Radiology Technologists Give Their All

There’s a philosophy among those who perform X-rays and computed tomography (CT) scans at Southeast Georgia Health System. “Patients are often fearful or anxious during an imaging scan, or they’re in pain from an accident or injury, so my folks make every effort to make the experience and process as easy as possible,” says Scott Wilson, MSA, CRA, director of the Health System’s Imaging Services Department.

Wilson explains that most patients who visit the Health System’s Emergency Care Centers need imaging services. “This is especially true for COVID-19 patients. Our techs really get to know these patients since most of them get a significant number of chest X-rays and/or CT scans while hospitalized.”

CT Technologist Cameron Piper, RT(R)(CT)ARRT concurs, “We touch every COVID-19 patient in this hospital, many on multiple occasions. When the pandemic kicked in the front door, we asked, ‘How can we help?’ instead of running the other direction. Some of us spent hours performing exams on COVID-19 patients during the surges.”

Much of Piper’s time is spent in the Brunswick Campus Emergency Care Center working with seriously ill patients. “CT is the gold standard for diagnosing a variety of pathologies and conditions. Think of it as 3D X-rays that give far more detail into the patient’s internal anatomy.”

Throughout the pandemic, the technologists worked with radiologists to find ways to customize the exams to increase accuracy and comfort for patients with COVID-19. They also worked closely as a team, helping each other out, especially during the surge. Treating patients with COVID-19 took extra time due to gowning and cleaning equipment thoroughly between patients.

There’s a lot on the line when your job helps doctors confirm or deny a suspected diagnosis. Producing high quality images accurately and efficiently, sometimes as often as every 10-15 minutes, is no easy feat. Piper says, “Throughout the process, we comfort patients, ease their anxieties and help them understand their exams.

The payoff comes when an image reveals answers that might help a patient get better. “You realize your profession makes a difference the moment a patient receives a diagnosis and recovers after being treated,” says Benita Chance, RT(R)ARRT, radiologic technologist.

Sacrificing for the Greater Good
Like Piper, Chance says COVID-19 is a formidable foe. She relies on her faith to conquer challenges. “When the work day begins, there are precious lives to care for and you have to give them your all. Before the start of every work day, I pray for healing, strength and restoration. At the end of every work day, I sit in my car for at least 30 minutes to compose myself before driving home. Some days are spent in silence from total exhaustion, some days crying for lives lost and families affected, and some days rejoicing for the ones who made it.”

The Health System’s team members have needed every ounce of strength to cope over the last 19 months of the COVID-19 health crisis. Staffing shortages required working long hours, often for multiple days in a row. As days turned into weeks, they spent less and less time with their own families to provide support to COVID-19 patients who could not have visitors. “We offer whatever help they need. We give words of encouragement and listen as they share details about their lives and families. I’ve held their hands as an act of kindness because no one else could be there due to COVID-19 visitation policies. We pull together to care for our community,” Chance says.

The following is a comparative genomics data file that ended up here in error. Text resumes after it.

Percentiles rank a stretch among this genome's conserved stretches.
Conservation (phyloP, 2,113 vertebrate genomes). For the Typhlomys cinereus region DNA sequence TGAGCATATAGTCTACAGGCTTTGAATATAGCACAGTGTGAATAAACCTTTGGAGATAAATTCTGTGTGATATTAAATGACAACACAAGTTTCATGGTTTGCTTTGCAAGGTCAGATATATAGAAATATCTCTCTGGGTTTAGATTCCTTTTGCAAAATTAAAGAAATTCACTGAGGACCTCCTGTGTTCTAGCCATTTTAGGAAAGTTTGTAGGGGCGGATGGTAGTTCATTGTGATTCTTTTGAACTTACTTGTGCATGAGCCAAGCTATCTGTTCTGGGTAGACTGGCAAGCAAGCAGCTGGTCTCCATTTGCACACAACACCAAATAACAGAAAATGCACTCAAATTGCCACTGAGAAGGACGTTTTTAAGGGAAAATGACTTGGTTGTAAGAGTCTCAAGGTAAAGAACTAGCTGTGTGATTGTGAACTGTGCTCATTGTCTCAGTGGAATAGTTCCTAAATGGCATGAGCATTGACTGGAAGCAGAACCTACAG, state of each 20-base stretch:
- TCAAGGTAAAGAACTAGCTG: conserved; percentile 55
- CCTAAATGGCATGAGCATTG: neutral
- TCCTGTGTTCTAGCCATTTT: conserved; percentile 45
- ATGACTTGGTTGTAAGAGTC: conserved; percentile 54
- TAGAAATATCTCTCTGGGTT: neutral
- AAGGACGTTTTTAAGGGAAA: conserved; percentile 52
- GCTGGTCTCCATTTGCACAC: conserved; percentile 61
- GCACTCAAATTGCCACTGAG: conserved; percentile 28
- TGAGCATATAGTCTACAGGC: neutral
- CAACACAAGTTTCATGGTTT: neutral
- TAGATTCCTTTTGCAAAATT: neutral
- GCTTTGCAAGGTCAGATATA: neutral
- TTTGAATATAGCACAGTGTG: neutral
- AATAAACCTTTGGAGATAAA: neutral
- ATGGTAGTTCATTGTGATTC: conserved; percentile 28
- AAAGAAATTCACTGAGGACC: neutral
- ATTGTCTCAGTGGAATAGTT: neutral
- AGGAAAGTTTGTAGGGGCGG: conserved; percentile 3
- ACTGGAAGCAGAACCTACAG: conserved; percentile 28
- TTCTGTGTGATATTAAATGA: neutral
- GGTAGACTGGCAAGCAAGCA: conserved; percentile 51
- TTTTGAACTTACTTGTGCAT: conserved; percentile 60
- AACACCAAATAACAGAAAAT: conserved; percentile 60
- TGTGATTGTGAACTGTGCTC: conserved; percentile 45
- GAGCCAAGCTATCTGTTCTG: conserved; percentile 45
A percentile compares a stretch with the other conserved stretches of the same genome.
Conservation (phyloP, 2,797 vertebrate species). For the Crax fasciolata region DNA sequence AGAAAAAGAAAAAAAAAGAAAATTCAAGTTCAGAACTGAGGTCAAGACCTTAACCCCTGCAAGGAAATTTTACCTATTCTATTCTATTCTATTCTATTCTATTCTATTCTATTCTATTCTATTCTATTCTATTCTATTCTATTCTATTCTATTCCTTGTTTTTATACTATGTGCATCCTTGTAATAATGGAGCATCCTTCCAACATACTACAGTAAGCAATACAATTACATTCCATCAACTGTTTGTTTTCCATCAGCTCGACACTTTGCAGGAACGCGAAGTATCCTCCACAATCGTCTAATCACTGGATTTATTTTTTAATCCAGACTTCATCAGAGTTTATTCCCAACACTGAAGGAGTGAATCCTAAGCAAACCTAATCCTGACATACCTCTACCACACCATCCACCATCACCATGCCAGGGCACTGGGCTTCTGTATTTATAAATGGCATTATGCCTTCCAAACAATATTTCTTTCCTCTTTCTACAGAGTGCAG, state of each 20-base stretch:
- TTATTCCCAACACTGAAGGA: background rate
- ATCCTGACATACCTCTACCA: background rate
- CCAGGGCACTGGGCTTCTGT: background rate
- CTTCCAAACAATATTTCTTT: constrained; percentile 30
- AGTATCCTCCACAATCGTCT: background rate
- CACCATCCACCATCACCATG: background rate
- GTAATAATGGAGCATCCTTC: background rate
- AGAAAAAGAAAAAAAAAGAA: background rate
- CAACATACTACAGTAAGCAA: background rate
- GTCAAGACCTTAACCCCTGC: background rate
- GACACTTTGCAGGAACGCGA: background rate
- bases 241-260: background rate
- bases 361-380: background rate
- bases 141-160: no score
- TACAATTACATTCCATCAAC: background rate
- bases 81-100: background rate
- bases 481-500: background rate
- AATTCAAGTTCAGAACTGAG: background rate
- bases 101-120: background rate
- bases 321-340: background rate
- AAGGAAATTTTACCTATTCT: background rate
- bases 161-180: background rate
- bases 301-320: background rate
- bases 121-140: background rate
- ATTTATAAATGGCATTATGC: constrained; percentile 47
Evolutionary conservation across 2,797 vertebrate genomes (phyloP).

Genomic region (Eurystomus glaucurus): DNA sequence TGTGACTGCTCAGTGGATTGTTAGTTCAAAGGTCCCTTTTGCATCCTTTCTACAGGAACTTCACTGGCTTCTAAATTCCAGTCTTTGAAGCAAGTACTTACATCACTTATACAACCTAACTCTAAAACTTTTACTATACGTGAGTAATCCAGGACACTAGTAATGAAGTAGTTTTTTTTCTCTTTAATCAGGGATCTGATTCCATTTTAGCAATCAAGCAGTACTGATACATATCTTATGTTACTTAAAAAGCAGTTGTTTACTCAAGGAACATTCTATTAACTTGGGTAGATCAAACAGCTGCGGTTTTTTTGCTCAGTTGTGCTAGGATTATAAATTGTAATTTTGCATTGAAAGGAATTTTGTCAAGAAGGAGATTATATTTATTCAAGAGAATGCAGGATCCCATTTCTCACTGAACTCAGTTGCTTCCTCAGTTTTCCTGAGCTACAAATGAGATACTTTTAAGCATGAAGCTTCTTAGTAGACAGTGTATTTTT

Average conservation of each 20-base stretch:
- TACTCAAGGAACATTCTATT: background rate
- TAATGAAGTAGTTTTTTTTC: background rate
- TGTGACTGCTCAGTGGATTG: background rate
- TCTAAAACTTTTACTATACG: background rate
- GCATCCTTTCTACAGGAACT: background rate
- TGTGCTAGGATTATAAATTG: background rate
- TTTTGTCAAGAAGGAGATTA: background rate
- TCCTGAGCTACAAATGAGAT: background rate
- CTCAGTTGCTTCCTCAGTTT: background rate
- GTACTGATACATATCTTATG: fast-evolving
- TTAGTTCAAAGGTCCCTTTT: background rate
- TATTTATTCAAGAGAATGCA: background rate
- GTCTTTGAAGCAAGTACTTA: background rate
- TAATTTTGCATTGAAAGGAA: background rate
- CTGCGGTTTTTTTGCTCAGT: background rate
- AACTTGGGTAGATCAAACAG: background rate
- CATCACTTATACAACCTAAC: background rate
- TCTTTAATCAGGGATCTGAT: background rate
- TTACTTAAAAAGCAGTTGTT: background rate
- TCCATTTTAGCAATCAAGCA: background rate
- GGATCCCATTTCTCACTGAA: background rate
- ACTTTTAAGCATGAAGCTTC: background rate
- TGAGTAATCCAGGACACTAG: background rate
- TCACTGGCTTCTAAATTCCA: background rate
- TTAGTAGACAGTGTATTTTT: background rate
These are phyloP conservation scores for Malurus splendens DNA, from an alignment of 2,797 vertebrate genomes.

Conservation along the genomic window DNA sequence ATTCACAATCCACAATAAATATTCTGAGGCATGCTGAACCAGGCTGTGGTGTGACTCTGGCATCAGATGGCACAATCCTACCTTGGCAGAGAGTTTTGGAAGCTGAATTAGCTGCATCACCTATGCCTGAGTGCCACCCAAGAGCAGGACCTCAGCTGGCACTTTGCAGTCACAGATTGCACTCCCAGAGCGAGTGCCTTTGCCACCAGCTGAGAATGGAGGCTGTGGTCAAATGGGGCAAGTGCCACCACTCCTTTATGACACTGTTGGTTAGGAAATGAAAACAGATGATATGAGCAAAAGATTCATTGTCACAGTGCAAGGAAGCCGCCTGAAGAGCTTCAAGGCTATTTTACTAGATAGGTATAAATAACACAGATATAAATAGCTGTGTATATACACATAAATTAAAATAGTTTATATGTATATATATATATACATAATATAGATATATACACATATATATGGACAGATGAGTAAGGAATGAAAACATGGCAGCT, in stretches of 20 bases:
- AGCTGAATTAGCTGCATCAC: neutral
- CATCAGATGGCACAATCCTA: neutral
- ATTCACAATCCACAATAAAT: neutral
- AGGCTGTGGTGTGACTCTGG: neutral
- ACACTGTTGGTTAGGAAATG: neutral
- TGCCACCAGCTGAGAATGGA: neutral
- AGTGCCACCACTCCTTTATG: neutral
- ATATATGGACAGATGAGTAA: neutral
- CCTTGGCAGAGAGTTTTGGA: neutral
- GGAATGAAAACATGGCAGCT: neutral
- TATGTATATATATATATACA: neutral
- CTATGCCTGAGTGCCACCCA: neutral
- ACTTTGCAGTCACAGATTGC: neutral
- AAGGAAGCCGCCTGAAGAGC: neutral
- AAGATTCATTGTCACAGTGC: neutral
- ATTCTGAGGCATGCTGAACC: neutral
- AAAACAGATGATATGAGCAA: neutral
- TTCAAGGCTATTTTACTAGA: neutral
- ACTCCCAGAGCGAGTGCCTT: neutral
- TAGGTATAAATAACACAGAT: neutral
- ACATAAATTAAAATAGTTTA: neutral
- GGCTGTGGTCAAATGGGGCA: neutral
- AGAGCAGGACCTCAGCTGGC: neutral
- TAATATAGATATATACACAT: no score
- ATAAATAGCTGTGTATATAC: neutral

For Piper, the hardest part of the pandemic has been its longevity. “It seems to be cyclical. Each time the tide comes in, we are a little more prepared, but still trying to recover strength to muster up the fight.”

Stronger Together
Despite exhaustion and staffing challenges, the team soldiers on. “Through catastrophic circumstances, I can count on my co-workers to make sure we’re safe, to encourage each other and to work together to serve our community. We have strength individually but are stronger together,” Chance says.

Wilson agrees. “The imaging techs work as a team to help other areas when loads are heavy, or assistance is needed.”

Like hospitals across the country, the Health System has struggled with staff turnover. However, the Imaging Services 75-person department has remained relatively stable. “The staff who are still here deserve credit for their undying loyalty to the community. We’re still getting the job done, doing more with less. And we will remain here doing our part to help our community,” Piper says.

Chance reports that the community’s support has frequently helped brighten their days. “The outpouring of gratitude from patients and families has made me and my co-workers realize we truly make an impact on their lives.”

COVID-19 hit close to home for Piper last January, when he and his wife caught the virus. They came through okay, but Piper, like all health care workers, still worries about bringing the virus home. And yet, they face down their fears, day in and day out, to provide quality care to their patients and community. “This is the only hospital in a small community. Many patients we see are either a friend or neighbor or family to someone we know,” Piper says.